3. The Evidence to Establish Paternity

        1. If none of the presumptions in b. (3) through b. (6) above are satisfied, a child may provide other evidence to establish paternity, so long as the child can meet the holding out or impossibility of holding out requirement of b.(7)(b) or b.(7)(c) above. Also, an opponent of a claim of paternity may use evidence to rebut a presumption. This will usually be done by submitting genetic test results, as long as the tests were conducted according to the Uniform Act on Blood Tests to Determine Paternity.

        2. "Genetic tests" means any genetic test that is generally acknowledged as reliable by accreditation bodies designated by the United States Secretary of Health and Human Services. If all the experts conclude that the alleged father is not the father of the child, the issue should be resolved accordingly. If the experts disagree in their conclusions, or if the tests show the probability of the alleged father's paternity, the issue shall be decided on all the evidence.

        3. A rebuttable presumption of paternity is established if the paternity index, as calculated by the expert examiners of genetic markers, is 100 or greater (this equals 99% probability of paternity). This presumption may be rebutted by a preponderance of the evidence. Genetic markers mean separate genes or complexes of genes identified as a result of genetic tests. "Paternity Index" means the commonly accepted indicator used for denoting the existence of paternity. The paternity index shall be in accordance with the method of expression accepted at the International Conference on Parentage Testing, May 1982.

        4. The tests shall be performed by a laboratory approved by any accreditation body that has been approved by the Secretary of DHHS. Adverse parties can submit independent test examined by other experts. The copy of the test results should be accompanied by a declaration under penalty of perjury of the custodian of records or other qualified laboratory employee that conducted the tests. The declarant is the duly authorized custodian of the records or other qualified employee and has the authority to certify the records.

          NOTE: The American Association of Blood Banks (AABB) is one widely used accreditation body approved by DHHS. A current list of AABB accredited laboratories is available online at http://www.aabb.org/SA/FACILITIES/Pages/RTestAccrFac.aspx.

        5. In addition, there should be a statement establishing the chain of custody of the genetic samples collected, including the date of collection, the identity of each person from whom the genetic sample was collected, and the identity of the person who performed or witnesses the collecting of the genetic samples and packages them for transmission to the laboratory, the date the laboratory received them, the identity of the person who unpacked the samples, and the identification of the persons who performed the laboratory analysis. The statement should state that the procedures used by the lab to conduct the tests are used in the lab's ordinary course of business to ensure accuracy and proper identification of the genetic samples. The statement should also establish that the results were performed at or near the time of completion of the genetic tests by personnel qualified to perform genetic tests.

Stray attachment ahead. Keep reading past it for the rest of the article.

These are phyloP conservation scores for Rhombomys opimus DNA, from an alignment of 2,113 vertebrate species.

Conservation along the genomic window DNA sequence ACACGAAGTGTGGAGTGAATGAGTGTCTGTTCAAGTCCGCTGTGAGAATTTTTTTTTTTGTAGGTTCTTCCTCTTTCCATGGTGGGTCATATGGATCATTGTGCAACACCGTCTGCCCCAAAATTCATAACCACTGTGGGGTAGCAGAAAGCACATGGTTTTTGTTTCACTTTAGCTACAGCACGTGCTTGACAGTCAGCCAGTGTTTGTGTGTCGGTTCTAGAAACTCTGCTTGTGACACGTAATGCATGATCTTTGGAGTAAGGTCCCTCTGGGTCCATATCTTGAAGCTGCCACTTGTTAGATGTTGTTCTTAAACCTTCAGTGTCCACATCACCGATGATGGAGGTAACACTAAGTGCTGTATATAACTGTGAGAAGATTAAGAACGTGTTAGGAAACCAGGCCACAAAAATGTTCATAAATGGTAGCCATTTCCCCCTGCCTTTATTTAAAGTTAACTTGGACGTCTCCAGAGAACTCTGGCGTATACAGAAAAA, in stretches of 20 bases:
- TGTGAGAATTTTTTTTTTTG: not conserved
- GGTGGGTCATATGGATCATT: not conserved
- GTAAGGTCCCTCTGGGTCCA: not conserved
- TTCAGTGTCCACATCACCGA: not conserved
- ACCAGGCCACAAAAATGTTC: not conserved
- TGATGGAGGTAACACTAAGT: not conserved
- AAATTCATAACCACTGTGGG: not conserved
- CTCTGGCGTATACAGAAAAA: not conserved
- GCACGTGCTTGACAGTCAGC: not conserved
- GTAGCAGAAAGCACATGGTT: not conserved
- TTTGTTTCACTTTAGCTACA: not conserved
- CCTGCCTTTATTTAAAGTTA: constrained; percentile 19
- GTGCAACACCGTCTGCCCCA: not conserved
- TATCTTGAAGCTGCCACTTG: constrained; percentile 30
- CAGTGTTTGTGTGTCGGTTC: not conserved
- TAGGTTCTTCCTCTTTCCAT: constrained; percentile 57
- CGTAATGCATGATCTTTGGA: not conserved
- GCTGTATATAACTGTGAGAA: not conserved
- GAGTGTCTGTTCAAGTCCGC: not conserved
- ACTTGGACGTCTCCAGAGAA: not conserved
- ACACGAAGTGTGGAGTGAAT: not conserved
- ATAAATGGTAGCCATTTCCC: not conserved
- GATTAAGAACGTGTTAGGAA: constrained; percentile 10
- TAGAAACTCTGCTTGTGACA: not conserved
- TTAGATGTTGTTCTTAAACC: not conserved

4. If none of the rebuttable presumptions in b.(3) through b.(6) above apply, a man shall not be presumed to be the child's natural father if either of the following is true:

        1. the child was conceived as a result of an act in violation of the California Penal Code, and the father was convicted of that violation; or

        2. the child was conceived as a result of an act in violation of Section 261.5 of the California Penal Code, the father was convicted of that violation, and the mother was under the age of 15 years, and the father was 21 years of age or older at the time of conception.

        Submit cases involving conception as a result of such an act to the RCC per GN 01010.815 ff.

    1. In the case of a child born after the death of its alleged father, a parent-child relationship may be considered established if:

      1. the father has openly acknowledged paternity in such ways and under such circumstances as could reasonably be expected of a prospective father under similar circumstances, and did not conceal or deny paternity; and

      2. he received the pregnant mother into his home as the mother of his expected child or otherwise demonstrated an intent to receive the child into his home as his natural child.

      If it is unclear how these provisions apply in a specific case, submit the case to the RCC under GN 01010.815 ff.

  1. Prior to 01/01/76:

    1. a child acquired status of child if:

      1. parents intermarried, or

      2. father publicly acknowledged child as his own, received it as such into his family (with wife's consent if he was married) and otherwise treated it as his legitimate child, or

      3. (I) father acknowledged child in writing signed in presence of competent witness.

    2. Father acquired status of parent if child died on or after 01/01/85 and the parent acknowledged the child and contributed to the support or care of the child.

    3. If the child died prior to 01/01/85, father acquires status of parent if:

      1. parents intermarried, or

      2. father publicly acknowledged child as his own, received it as such into his family (with wife's consent if he was married) and otherwise treated it as his legitimate child.

    Where paternity is established by evidence and the child is publicly acknowledged by the father, who is unmarried, and the father had contact with the child and the child's mother but did not bring the child into his home or home of his kindred, fully develop the circumstances of the father's relationship to the child and child's mother (e.g., reasons for not living together; plans for living together later; his contributions to their support; his visits with them; their activities together; their correspondence with one another), and submit the case to the RCC per GN 01010.815 ff.